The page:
Report spruiks the brain health benefits of coffee
Another study has reinforced the possible health benefits of coffee, this one claiming that it may reduce the risk of age-related cognitive decline, including Alzheimer’s and Parkinson’s disease.
New research from the Krembil Brain Institute in Canada shows that coffee could protect the brain against developing Alzheimer’s and Parkinson’s disease.
“Coffee consumption does seem to have some correlation to a decreased risk of developing Alzheimer’s disease and Parkinson’s disease,” Dr Donald Weaver, co-director of the Krembil Brain Institute said in a statement.
“But we wanted to investigate why that is – which compounds are involved and how they may impact age-related cognitive decline.”
Researchers studied the effects of different blends and roasts and found that darker roast better protected against cognitive decline.
Even decaffeinated dark roasts had positive effects, so it's not just caffeine that promotes positive long-term health outcomes.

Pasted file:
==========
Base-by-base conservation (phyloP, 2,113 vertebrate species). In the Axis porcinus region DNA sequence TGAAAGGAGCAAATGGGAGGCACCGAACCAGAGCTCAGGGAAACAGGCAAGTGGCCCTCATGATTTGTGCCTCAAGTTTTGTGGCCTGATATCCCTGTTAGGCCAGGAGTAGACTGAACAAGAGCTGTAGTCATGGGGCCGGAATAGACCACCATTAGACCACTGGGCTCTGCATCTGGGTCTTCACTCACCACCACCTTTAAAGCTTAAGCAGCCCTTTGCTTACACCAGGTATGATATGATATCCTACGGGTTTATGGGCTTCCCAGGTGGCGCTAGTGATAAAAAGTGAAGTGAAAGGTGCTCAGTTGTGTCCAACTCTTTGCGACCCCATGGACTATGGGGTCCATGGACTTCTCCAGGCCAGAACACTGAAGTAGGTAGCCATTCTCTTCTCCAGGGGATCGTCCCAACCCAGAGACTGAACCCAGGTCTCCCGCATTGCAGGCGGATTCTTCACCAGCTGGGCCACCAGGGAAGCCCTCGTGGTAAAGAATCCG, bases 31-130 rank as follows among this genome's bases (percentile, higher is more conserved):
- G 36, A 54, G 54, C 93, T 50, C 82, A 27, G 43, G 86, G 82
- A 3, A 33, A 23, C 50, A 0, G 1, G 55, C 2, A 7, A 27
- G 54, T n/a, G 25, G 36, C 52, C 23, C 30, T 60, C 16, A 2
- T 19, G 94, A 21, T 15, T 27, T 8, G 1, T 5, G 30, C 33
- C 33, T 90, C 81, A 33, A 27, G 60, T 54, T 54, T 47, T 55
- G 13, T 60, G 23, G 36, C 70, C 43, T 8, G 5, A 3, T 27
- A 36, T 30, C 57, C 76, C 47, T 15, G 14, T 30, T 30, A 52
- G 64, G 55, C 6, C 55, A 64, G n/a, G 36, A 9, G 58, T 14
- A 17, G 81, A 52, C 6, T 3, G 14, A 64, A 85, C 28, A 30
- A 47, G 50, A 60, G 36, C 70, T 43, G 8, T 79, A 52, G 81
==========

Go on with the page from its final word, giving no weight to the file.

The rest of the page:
Compounds known as phenylindanes found in coffee are known to prevent two proteins common in Alzheimer’s and Parkinson’s from clumping.
Darker roasts have higher quantities of phenylindanes and lower levels of caffeine.
“It’s the first time anybody’s investigated how phenylindanes interact with the proteins that are responsible for Alzheimer’s and Parkinson’s,” said Dr Mancini.
“It’s interesting, but are we suggesting that coffee is a cure? Absolutely not.
“The next step would be to investigate how beneficial these compounds are, and whether they have the ability to enter the bloodstream, or cross the blood-brain barrier.”
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